I Am Malala Analysis

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A year after Malala recovered from her injuries due to the grotesque attack on her, she wrote her autobiography “I am Malala” describing the memoirs of that incident and expressing her views on access to education for all girls and boys – the same message that had garnered the attention of the Taliban in the first place. She demanded the right for education for all the girls in her country and everywhere else in the world. The media coverage of Malala all over the western part of the world has been unabashedly doting and yet, the citizens of her own country have been rather critical of all this fame and accolades being showered over her. “Why Malala?” asks Fatima Bhutto, niece of the deceased Benazir Bhutto, the former Prime Minister of Pakistan. Why not “Noor Aziz, eight years old when killed by a drone strike in Pakistan” or others killed by drones in Yemen or Iraq? Murtaza Hussain’s answer in Al Jezeera is blunt: “Since Malala was a victim of the Taliban, she, despite…show more content…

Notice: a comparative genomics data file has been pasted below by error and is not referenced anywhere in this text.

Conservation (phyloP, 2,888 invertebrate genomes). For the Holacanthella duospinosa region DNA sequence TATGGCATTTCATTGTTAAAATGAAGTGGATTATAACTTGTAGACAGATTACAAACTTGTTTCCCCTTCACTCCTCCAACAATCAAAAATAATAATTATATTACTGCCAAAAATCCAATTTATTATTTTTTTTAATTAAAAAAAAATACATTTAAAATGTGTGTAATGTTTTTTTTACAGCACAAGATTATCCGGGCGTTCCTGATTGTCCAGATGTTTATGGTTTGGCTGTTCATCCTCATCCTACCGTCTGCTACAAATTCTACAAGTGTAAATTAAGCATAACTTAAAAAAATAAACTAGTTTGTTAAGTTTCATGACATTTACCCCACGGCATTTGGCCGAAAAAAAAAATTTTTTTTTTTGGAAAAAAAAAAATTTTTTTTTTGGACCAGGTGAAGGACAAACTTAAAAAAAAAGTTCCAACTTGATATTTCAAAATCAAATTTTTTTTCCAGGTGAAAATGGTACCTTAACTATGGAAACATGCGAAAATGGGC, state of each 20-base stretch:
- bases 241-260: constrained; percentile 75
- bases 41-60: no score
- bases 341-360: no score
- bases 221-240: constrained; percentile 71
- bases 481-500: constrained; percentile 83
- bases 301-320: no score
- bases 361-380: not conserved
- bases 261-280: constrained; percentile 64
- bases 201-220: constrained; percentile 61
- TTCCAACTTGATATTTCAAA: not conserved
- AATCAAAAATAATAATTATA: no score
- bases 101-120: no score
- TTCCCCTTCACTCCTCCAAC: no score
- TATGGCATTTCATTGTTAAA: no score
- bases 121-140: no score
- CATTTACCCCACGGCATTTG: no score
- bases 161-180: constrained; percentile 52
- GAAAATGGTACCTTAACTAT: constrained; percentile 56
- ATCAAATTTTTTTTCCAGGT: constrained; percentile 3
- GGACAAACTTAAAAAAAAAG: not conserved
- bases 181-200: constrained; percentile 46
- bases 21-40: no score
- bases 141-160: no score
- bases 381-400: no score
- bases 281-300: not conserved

Because the West was able to scurry Malala out of Pakistan and into the safety of England, her Beyond Critique 176 story fits a typical narrative: the West rescues poor (Muslim) women from the edge of civilization. Likewise, Malala’s cause—access to education for all girls and boys around the world—fits another popular Western story that education is the (only) necessary precursor to democracy. As if the deteriorating infrastructure of Pakistani civil society is unrelated to the harsh conditions of the International War on Terror. As if access to information is enough to create agency, power, and the legal infrastructures of equality. The story told about Malala obscures broader, critical analysis of the conditions that led to her cause or her attempted murder. Critique of the coverage of Malala rightly cautions viewers not to fall for the typical narratives of imperialist discourse. I understand this critique; I find it accurate and valuable. But I am frustrated that the critique ends there.

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